MORE ON BICKFORD: Summer Player of the Year
Prized righthanded pitcher Phil Bickford made headlines out of high school when he spurned the Toronto Blue Jays as a first-round pick and the 10th overall pick in the 2013 Major League Baseball Draft to attend Cal State Fullerton. On Monday, Bickford again sent surprising shockwaves through the baseball community by opting not to return to Fullerton — one of the nation’s most prestigious baseball programs — this fall.
Bickford’s decision not to return to Cal State Fullerton comes as a shock to those close to the Titans program. Bickford, of course, put together a phenomenal summer for the Yarmouth-Dennis Red Sox of the Cape Cod League, showing more electric stuff, compiling impressive numbers and earning Perfect Game Summer Player of the Year honors as a result of his performances over the past few months.
Bickford’s showing this summer was the continuation of what was an impressive year for the 6-foot-4, 200-pound, righty. Bickford appeared in 20 games for the Titans in 2014, 10 of those starts, and blossomed as the season progressed. The righty went 6-3 with a 2.13 ERA in 76 innings, while striking out 74 and walking 13. Bickford earned Perfect Game Freshman All-American honors following the spring.
So, with Bickford leaving Cal State Fullerton, who gets his services? That’s a terrific question, and one that will soon be answered. Sources informed Perfect Game that Bickford would rather test the waters in the MLB draft next summer, while had he returned to Fullerton, the righty would’ve been forced to wait two summers before getting drafted again.
That gives the heralded sophomore, who suddenly is one of the top prospects for the 2015 MLB draft, two intriguing options: First, Bickford could choose to play in an independent professional league until next summer, where as he could then be drafted. Bickford will give that option a strong look, I’m told. His other option is to head to a junior college, where as, again, he would be eligible to enter the 2015 MLB draft. Given some of the smoke surrounding other elite prospects who have either transferred to or are considering Yavapai College, one would wonder if Bickford heads that route. However, keep an eye on Cypress (Calif.) College. Scott Pickler, his summer coach, is the head coach at Cypress, and making that his next destination certainly would make some sense.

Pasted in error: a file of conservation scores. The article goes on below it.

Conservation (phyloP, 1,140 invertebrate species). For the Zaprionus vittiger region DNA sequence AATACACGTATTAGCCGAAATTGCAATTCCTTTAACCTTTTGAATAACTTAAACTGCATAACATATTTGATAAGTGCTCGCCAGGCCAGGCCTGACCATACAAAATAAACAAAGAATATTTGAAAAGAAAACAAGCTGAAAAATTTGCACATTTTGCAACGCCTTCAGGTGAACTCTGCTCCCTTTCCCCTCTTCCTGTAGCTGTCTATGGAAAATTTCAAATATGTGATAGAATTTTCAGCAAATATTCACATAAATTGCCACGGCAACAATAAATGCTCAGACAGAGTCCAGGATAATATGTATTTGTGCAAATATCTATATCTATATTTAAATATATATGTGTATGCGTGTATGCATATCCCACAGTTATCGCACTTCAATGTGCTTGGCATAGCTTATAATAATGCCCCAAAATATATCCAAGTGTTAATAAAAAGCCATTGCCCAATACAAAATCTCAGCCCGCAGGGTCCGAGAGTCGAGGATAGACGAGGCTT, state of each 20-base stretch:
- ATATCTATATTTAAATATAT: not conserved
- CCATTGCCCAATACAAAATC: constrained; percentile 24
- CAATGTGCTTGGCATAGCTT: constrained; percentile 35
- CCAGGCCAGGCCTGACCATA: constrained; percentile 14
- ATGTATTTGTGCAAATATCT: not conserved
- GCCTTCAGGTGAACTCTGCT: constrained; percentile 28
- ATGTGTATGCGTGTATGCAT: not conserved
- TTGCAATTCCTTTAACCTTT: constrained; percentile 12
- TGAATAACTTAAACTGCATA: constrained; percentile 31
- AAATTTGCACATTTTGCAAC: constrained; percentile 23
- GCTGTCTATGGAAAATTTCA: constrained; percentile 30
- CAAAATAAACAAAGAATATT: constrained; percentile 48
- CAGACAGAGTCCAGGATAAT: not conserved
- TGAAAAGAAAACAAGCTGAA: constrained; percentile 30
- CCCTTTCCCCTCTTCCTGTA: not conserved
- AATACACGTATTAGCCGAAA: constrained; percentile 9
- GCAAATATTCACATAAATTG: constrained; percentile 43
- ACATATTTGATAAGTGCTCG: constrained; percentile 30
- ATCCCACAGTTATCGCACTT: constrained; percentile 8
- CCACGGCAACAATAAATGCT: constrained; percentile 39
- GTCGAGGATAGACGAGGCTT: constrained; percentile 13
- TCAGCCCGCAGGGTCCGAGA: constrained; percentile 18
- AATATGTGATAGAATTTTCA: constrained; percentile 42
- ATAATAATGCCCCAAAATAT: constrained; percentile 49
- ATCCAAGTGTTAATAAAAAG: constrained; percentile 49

Pickler had high praise for Bickford in our Summer Player of the Year feature, released last week.
“He was absolutely everything we had heard he was going to be,” Pickler said. “His velocity when he started wasn’t as high, but once he got into that closer role, he just reached back and started punching guys out.
“He didn’t only come into games and do a great job of commanding the strike zone, he did so by staying down in the zone with his fastball,” he continued. “He had a confidence about him, and it was something that really resonated with the rest of our team.”
Bickford took the Cape Cod League by storm this summer. He tallied a 2.25 ERA in 20 innings, while also striking out 33 and walking just five batters. Bickford typically sat 90-93 with his fastball as a starting pitcher in the spring for the Titans, but rose to the occasion this summer out of the bullpen, sitting 93-97 with his fastball, consistently, while also touching 98 mph on the radar gun at times. Another big key for Bickford this summer was improving his secondary stuff, with his changeup and slider becoming better offerings.
While Bickford plots a new, and surprising, path for his baseball career, he still leaves the Titans in good shape from a pitching standpoint. Cal State Fullerton will still possess two of the nation’s elite starting pitchers in 2015 in Thomas Eshelman and Justin Garza, both good prospects, and offense, not pitching, will be the concern entering the spring.
Still, the Titans would’ve loved to have Bickford’s premier arm finishing out the weekend in the starting rotation.
Bickford has plans of his own. They just no longer include Cal State Fullerton.